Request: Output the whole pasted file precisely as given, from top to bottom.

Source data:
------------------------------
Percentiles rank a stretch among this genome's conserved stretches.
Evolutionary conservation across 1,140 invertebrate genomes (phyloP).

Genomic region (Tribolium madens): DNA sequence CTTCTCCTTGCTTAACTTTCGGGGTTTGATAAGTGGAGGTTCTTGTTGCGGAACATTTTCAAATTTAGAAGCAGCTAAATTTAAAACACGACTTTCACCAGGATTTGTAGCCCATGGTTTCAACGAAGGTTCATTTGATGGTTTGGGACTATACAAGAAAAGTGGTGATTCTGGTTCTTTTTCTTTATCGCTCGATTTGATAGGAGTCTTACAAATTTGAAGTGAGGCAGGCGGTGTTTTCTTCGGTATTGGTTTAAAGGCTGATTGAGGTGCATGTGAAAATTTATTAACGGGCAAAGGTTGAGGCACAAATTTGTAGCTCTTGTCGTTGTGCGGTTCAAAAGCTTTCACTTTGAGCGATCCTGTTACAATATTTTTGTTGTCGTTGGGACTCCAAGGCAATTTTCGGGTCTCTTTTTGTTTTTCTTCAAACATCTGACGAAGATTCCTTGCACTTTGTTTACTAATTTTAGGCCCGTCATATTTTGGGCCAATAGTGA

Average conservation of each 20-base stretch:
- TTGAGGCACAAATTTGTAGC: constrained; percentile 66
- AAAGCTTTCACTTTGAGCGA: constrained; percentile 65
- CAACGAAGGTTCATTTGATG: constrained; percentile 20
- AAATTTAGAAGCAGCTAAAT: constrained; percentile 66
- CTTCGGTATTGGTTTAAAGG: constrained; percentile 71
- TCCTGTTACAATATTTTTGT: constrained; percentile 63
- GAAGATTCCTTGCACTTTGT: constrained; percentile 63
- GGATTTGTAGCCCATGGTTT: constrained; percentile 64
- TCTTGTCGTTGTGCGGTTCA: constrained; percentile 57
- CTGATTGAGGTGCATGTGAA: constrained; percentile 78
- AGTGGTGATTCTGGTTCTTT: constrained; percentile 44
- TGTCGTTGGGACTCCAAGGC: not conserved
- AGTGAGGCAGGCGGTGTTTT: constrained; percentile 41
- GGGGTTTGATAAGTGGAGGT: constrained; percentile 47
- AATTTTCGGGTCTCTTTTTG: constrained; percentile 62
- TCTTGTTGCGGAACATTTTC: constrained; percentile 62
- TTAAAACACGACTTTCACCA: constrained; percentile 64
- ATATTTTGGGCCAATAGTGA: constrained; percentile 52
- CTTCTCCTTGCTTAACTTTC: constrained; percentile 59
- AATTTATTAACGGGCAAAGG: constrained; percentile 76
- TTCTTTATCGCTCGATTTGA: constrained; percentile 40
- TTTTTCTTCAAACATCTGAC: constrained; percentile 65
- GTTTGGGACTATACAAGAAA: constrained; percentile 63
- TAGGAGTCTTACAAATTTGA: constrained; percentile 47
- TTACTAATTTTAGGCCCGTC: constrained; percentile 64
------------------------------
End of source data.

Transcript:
Percentiles rank a stretch among this genome's conserved stretches.
Evolutionary conservation across 1,140 invertebrate genomes (phyloP).

Genomic region (Tribolium madens): DNA sequence CTTCTCCTTGCTTAACTTTCGGGGTTTGATAAGTGGAGGTTCTTGTTGCGGAACATTTTCAAATTTAGAAGCAGCTAAATTTAAAACACGACTTTCACCAGGATTTGTAGCCCATGGTTTCAACGAAGGTTCATTTGATGGTTTGGGACTATACAAGAAAAGTGGTGATTCTGGTTCTTTTTCTTTATCGCTCGATTTGATAGGAGTCTTACAAATTTGAAGTGAGGCAGGCGGTGTTTTCTTCGGTATTGGTTTAAAGGCTGATTGAGGTGCATGTGAAAATTTATTAACGGGCAAAGGTTGAGGCACAAATTTGTAGCTCTTGTCGTTGTGCGGTTCAAAAGCTTTCACTTTGAGCGATCCTGTTACAATATTTTTGTTGTCGTTGGGACTCCAAGGCAATTTTCGGGTCTCTTTTTGTTTTTCTTCAAACATCTGACGAAGATTCCTTGCACTTTGTTTACTAATTTTAGGCCCGTCATATTTTGGGCCAATAGTGA

Average conservation of each 20-base stretch:
- TTGAGGCACAAATTTGTAGC: constrained; percentile 66
- AAAGCTTTCACTTTGAGCGA: constrained; percentile 65
- CAACGAAGGTTCATTTGATG: constrained; percentile 20
- AAATTTAGAAGCAGCTAAAT: constrained; percentile 66
- CTTCGGTATTGGTTTAAAGG: constrained; percentile 71
- TCCTGTTACAATATTTTTGT: constrained; percentile 63
- GAAGATTCCTTGCACTTTGT: constrained; percentile 63
- GGATTTGTAGCCCATGGTTT: constrained; percentile 64
- TCTTGTCGTTGTGCGGTTCA: constrained; percentile 57
- CTGATTGAGGTGCATGTGAA: constrained; percentile 78
- AGTGGTGATTCTGGTTCTTT: constrained; percentile 44
- TGTCGTTGGGACTCCAAGGC: not conserved
- AGTGAGGCAGGCGGTGTTTT: constrained; percentile 41
- GGGGTTTGATAAGTGGAGGT: constrained; percentile 47
- AATTTTCGGGTCTCTTTTTG: constrained; percentile 62
- TCTTGTTGCGGAACATTTTC: constrained; percentile 62
- TTAAAACACGACTTTCACCA: constrained; percentile 64
- ATATTTTGGGCCAATAGTGA: constrained; percentile 52
- CTTCTCCTTGCTTAACTTTC: constrained; percentile 59
- AATTTATTAACGGGCAAAGG: constrained; percentile 76
- TTCTTTATCGCTCGATTTGA: constrained; percentile 40
- TTTTTCTTCAAACATCTGAC: constrained; percentile 65
- GTTTGGGACTATACAAGAAA: constrained; percentile 63
- TAGGAGTCTTACAAATTTGA: constrained; percentile 47
- TTACTAATTTTAGGCCCGTC: constrained; percentile 64